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Autism awareness and acceptance | Jaki Mathaga


A friend recently reminded me of her first encounter with me. We were having a parent training session on autism, about how to continue the learning process at home. The discussion diverted to autism acceptance as the key to seeing change in your child, when she remembered what I was like 5 years ago. She says I looked at her and declared, “I don’t want to hear that word (Autism), my child is “normal” and no one should say otherwise.”

Looking back, I now understand that I was more offended by the word “normal” than the word Autism. My fight from the very beginning has been for my son to be seen as equal to other children even though he has a different way of ordering his world.

My fight has been against the referencing of other children as normal and mine as not. He has 10 fingers and 10 toes, all his bits and parts work well. He has every organ and limb in place. He has a brain. His brain processes information, just not in the same way some other brains do.

World Autism awareness day and month is here. All of April is used to bring awareness to Autism. April 2nd is the globally recognized World Autism Awareness day.

I started thinking about this day and was reflecting on how my son has come a long long way in 5 short years. I have too. I would like to think that we are both not the mother and son we were back then.

In trying to figure out the autism puzzle, I have figured out so many things about myself and in seeing the quality of his life improve, I have felt re-energized to do more; not only for him but for other moms and kids with the same struggles.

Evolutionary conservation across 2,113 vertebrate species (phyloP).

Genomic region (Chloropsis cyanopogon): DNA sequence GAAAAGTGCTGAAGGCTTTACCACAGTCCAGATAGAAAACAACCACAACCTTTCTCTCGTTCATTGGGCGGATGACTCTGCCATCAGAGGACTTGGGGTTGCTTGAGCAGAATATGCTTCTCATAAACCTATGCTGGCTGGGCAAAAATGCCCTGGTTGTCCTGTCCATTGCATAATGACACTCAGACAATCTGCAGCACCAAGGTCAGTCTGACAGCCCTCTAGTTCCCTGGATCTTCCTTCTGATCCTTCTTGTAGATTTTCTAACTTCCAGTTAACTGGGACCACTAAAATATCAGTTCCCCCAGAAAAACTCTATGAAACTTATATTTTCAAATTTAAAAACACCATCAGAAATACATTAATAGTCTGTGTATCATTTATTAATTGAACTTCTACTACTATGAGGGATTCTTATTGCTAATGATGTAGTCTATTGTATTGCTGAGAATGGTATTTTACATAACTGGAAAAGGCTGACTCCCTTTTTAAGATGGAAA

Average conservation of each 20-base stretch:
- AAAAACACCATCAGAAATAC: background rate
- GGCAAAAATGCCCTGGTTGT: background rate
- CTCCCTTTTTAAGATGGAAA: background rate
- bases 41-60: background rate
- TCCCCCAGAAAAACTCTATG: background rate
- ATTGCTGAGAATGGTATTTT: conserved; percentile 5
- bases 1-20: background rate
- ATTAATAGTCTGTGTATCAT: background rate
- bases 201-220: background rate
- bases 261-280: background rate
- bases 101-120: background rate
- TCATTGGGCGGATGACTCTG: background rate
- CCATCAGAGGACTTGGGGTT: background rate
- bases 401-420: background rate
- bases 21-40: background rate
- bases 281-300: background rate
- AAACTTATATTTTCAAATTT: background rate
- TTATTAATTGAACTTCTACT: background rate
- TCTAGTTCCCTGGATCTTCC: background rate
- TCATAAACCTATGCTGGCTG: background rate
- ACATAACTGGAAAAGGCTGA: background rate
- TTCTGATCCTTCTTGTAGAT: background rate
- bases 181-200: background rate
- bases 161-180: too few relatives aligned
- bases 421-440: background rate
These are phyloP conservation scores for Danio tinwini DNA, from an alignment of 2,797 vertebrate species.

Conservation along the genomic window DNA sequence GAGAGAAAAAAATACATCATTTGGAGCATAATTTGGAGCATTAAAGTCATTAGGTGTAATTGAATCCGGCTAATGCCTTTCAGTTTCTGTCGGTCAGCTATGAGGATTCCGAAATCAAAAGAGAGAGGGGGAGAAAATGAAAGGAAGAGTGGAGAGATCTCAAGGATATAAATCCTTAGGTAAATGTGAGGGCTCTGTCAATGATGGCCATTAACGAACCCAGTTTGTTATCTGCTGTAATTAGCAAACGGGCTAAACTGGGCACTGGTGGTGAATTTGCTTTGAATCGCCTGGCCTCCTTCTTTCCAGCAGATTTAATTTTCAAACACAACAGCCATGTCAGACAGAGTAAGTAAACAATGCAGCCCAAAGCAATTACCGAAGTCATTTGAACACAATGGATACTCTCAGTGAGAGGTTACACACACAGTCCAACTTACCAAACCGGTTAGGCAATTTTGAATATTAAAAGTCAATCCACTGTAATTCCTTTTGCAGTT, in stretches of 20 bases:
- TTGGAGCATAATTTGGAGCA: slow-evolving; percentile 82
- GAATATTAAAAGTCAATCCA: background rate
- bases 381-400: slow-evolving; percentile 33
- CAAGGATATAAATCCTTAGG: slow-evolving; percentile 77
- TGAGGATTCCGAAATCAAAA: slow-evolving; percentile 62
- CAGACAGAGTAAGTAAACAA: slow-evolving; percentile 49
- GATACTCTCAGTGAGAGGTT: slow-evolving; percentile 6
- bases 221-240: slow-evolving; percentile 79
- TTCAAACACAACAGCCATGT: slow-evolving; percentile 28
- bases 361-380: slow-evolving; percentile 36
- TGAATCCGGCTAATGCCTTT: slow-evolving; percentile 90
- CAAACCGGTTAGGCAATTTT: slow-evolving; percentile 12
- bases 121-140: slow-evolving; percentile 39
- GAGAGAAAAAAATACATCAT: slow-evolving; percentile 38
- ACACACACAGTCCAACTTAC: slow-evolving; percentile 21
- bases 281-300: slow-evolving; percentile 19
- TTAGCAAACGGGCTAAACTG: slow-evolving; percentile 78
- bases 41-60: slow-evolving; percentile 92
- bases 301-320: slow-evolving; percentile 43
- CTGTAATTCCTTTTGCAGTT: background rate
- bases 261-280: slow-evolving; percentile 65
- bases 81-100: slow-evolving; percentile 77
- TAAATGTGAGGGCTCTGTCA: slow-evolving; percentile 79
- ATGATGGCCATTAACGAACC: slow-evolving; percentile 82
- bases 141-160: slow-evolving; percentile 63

So, as we mark this most important day, the World Autism Awareness day, I want to push the word normal out of the way because it still offends me and instead focus on Celebrating the difference that Autism is.

One of the characteristics of persons with autism…and I say one because they are many and different and an individual may have different combinations of the characteristics while another has a different combination, that is why it’s a spectrum; well one of the characteristics of persons with autism is repetitive behaviors or a fascination or obsession with a single topic or item. My son has a love for the yellow school bus. I know it’s a strange one because we live in Kenya and where oh where are there yellow school buses in this country? It started with his love for the song, “the wheels of the bus”…you know the one…sing with me.

“The wheels on the bus go round and round,
round and round,
round and round.
The wheels on the bus go round and round,
all through the town.”

From when he was a baby, being in the car would sooth him and so before I figured out what was triggering his meltdowns, we would get into the car and just drive. As he grew older being in a school van or in the car with me brought him happiness and then we got an iPad as a gift and my child discovered the magic land of you tube videos.

Did you know that there are more than a hundred versions to that song? I am not talking about the song being sang in a different language but the same song sang with different lyrics added, different colored buses etc. There are games based on the song and get this, you can teach the alphabet or math or science with the wheels of the bus as your focus.

The point I am laboring to make is that whatever item your child is focused on can be used as the starting point for learning. Here’s an example…

English: B is for bus, spell bus, who goes into the bus? Spell baby, mom, dad. Who drives the bus? Spell driver. What uniform does the bus driver wear? Spell unifom. What color is the bus?

Maths: How many wheels does a bus have? Count 1 to 4. How many windows? Count 1-10. If the bus loses one wheel how many remain?

Get the idea? We know that we are likely to pay attention to someone trying to have a discussion with us when the topic in question is something that we like or are deeply interested in. the same applies to your child’s learning.

One of the things I am doing at the moment is trying to figure out careers for my child. He may have a different idea when he is grown but as his parent, it is my responsibility to get him ready for the future. These are my top 3;

1. Engineer- I mean we have barely started discussing the ins and outs of how a bus runs, the machine or machines that are needed to manufacture the bus or make the bus run.

2. A bus dealership owner- people will still need safe school buses in the future and someone with a love for buses could customize some really cool ones. I think vehicle sales earn dealership owners a lot of money.